I’m looking at my Japanese driver’s license and wondering if the form on the back has anything to do with organ donation. Years ago, I registered in the United States to be an organ donor, which was a simple matter of checking a box on my driver’s license application. Now that I’m living in Japan, I’d like to register here too, but have no idea how the heck it’s done. Can foreigners be donors? Actually, I’d prefer to offer the whole kit and caboodle, but is it possible in Japan to donate one’s body to science?
Gregory H., Saga Pref.
Let’s look at this one part at a time. In Japanese, the term for organ donation is zōki teikyō. Japan works on an “opt in” or “explicit consent” (meiji no dōi) model, which means that you have to take a concrete action, such as filling in a form, to declare your willingness to be a donor. This is different from some countries, including Spain and Austria, where everyone is presumed to be a willing donor unless they take action to register their refusal. Fortunately, the process to “opt in” is relatively easy in Japan and can even be done in English.
Foreign residents are welcome and encouraged to become donors, and while the nationality of donors is neither disclosed nor recorded, there have been cases in which a foreigner died and provided organs to save the lives of others, according to Misa Ganse, director of operations at the Japan Organ Transplant Network (JOT).
At present, there are nearly 14,000 people in Japan on the waiting list for an organ, with kidneys (jinzō) being the most needed. But because there are so few donors here, most of these patients will die while waiting for an organ that could save their lives. Some Japanese travel overseas, at crushing costs, in order to receive an organ transplant. This is a controversial practice since no country has a surplus in organs.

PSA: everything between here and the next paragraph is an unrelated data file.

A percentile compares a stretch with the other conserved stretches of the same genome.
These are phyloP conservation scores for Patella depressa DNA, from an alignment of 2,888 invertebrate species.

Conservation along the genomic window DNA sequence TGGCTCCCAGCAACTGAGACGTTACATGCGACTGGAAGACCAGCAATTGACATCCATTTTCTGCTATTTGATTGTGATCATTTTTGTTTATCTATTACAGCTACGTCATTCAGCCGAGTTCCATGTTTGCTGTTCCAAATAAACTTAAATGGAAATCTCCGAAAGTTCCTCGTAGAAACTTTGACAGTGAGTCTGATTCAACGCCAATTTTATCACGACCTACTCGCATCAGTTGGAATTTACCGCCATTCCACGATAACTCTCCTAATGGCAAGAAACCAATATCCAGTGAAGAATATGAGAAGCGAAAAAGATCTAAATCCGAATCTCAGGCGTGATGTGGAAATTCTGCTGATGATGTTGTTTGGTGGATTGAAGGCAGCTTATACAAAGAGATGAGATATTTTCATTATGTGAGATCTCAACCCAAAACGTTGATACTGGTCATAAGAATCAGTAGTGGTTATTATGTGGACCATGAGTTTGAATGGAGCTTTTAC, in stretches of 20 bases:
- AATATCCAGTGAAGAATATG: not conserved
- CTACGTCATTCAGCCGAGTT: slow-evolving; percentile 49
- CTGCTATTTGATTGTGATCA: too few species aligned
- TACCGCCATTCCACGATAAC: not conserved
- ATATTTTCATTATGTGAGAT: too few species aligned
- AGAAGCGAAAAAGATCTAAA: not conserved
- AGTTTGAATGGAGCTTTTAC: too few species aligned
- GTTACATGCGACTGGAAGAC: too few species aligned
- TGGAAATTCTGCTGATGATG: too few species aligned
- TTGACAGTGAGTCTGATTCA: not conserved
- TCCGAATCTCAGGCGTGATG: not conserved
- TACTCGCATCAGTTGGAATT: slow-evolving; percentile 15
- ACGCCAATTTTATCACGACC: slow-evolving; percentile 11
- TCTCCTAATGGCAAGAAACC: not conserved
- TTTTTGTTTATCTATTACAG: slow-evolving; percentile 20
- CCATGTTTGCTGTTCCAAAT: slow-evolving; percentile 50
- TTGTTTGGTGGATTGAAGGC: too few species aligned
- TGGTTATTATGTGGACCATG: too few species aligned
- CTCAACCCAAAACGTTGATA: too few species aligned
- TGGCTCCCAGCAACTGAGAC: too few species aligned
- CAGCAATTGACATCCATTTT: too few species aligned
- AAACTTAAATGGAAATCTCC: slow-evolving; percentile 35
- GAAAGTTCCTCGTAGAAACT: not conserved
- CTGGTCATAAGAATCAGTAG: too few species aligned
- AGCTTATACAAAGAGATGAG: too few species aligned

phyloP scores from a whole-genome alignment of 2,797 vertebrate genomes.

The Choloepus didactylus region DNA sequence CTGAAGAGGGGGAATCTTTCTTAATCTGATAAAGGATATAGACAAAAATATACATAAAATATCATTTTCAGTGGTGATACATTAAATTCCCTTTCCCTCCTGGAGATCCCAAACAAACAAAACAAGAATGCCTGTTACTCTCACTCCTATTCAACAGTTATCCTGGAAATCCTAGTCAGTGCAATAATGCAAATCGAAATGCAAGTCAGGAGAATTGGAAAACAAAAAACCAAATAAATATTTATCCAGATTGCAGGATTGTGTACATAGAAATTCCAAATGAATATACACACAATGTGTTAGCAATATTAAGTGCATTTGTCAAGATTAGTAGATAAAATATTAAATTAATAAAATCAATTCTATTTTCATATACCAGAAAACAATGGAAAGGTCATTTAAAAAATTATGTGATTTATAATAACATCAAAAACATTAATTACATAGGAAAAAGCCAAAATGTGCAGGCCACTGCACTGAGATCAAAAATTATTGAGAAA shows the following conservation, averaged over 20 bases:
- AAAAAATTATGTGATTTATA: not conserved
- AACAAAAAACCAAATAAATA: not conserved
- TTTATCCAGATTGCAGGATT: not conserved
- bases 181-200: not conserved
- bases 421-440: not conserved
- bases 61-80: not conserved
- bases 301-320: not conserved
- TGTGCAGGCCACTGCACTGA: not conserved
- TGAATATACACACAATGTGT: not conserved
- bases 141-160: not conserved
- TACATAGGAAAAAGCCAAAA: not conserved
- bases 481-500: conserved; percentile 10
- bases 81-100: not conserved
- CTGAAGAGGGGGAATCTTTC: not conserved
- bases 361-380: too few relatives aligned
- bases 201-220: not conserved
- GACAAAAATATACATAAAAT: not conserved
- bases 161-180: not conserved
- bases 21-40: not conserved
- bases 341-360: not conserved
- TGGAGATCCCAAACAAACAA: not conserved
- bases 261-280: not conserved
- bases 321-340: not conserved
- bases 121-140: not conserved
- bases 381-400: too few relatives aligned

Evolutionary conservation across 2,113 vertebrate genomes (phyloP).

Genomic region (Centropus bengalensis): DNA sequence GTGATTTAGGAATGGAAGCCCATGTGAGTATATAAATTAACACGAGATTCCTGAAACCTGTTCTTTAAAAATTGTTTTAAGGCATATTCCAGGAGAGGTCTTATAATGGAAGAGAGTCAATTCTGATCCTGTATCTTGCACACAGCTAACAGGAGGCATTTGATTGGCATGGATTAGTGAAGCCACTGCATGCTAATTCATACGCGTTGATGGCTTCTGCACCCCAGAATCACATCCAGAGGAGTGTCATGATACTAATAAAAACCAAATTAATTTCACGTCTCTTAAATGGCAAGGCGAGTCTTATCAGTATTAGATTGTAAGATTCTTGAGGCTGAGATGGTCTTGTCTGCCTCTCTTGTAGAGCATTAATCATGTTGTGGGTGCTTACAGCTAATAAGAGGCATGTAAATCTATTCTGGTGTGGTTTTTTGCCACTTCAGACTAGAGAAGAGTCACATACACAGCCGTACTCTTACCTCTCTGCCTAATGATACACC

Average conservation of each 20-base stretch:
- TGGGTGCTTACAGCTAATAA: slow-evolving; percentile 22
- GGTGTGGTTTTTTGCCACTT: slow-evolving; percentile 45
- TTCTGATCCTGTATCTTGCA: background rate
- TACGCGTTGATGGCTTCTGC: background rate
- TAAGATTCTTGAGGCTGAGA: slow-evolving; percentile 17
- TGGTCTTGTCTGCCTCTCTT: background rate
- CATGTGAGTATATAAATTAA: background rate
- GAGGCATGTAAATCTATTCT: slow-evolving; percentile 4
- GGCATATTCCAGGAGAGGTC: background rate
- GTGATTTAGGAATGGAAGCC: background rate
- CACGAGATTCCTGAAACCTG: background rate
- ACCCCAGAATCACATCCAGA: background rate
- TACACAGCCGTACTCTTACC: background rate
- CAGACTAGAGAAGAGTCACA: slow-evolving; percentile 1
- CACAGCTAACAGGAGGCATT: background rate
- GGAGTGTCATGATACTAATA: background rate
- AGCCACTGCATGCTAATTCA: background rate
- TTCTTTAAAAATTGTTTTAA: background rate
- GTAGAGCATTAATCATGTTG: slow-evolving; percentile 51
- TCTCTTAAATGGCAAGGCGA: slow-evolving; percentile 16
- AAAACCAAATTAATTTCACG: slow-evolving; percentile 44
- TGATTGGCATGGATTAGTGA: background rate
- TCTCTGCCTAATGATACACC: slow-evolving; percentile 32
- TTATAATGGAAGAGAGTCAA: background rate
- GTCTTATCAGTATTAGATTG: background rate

In the United States, where organ transplantation is better accepted, there are 7,000 to 8,000 organ transplants every year, which works out to about 26 organ transplants per million population. Contrast that to Japan, where the rate is just 0.9 transplants per million, the lowest rate in the industrialized world. Fewer than 100 organ transplants (zōki ishoku) were performed in Japan last year.
So what accounts for this low rate of donation? One factor is the traditional belief that a body should be whole upon cremation, but legal obstacles and some troubling history have also played a role. When medical advances made organ transplantation possible, during the 1950s and 1960s, Japan was on par with other countries or even ahead. Then an incident in 1968 brought developments here to a standstill.
That year Juro Wada performed the first heart transplant in Japan at Sapporo Medical University. Although the patient survived for 83 days, which was a very good outcome in those early days of heart transplantation, Wada came under intense fire. Critics charged that the operation was highly improper, if not downright criminal, particularly because the surgeon himself made the determination that the donor was brain dead. At the time, the concept of brain-based death (nōshi) was still new and there was no consensus in Japan on how to define it. Criminal charges against Wada were eventually dropped, but the public was left with a deep distrust of organ transplantation.